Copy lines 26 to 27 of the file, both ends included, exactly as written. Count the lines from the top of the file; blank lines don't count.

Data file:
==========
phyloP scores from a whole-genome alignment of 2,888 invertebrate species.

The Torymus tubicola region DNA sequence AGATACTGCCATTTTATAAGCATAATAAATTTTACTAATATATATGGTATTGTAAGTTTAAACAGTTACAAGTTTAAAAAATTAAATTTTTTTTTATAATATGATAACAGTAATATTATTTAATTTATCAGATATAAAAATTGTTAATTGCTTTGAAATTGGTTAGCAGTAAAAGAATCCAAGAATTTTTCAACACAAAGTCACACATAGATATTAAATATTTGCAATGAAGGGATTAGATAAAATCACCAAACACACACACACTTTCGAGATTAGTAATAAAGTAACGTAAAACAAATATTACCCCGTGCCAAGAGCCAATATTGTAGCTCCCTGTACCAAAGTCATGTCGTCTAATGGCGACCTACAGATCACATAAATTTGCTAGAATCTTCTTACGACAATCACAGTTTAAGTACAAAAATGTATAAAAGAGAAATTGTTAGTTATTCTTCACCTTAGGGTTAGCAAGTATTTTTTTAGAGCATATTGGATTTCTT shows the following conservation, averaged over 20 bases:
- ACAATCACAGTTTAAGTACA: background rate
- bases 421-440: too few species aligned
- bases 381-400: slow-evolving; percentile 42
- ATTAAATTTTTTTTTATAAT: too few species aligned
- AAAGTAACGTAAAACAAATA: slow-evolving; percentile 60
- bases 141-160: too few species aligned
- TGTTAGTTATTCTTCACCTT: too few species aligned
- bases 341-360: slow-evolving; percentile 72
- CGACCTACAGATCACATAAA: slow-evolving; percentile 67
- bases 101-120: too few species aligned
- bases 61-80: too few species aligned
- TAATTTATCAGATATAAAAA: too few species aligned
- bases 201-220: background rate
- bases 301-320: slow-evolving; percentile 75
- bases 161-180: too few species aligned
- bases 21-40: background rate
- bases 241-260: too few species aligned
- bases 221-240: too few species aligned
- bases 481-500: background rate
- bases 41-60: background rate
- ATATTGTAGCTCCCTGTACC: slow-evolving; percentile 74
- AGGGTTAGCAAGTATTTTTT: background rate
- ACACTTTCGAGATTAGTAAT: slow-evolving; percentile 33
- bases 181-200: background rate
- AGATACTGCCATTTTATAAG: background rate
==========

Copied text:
- bases 181-200: background rate
- AGATACTGCCATTTTATAAG: background rate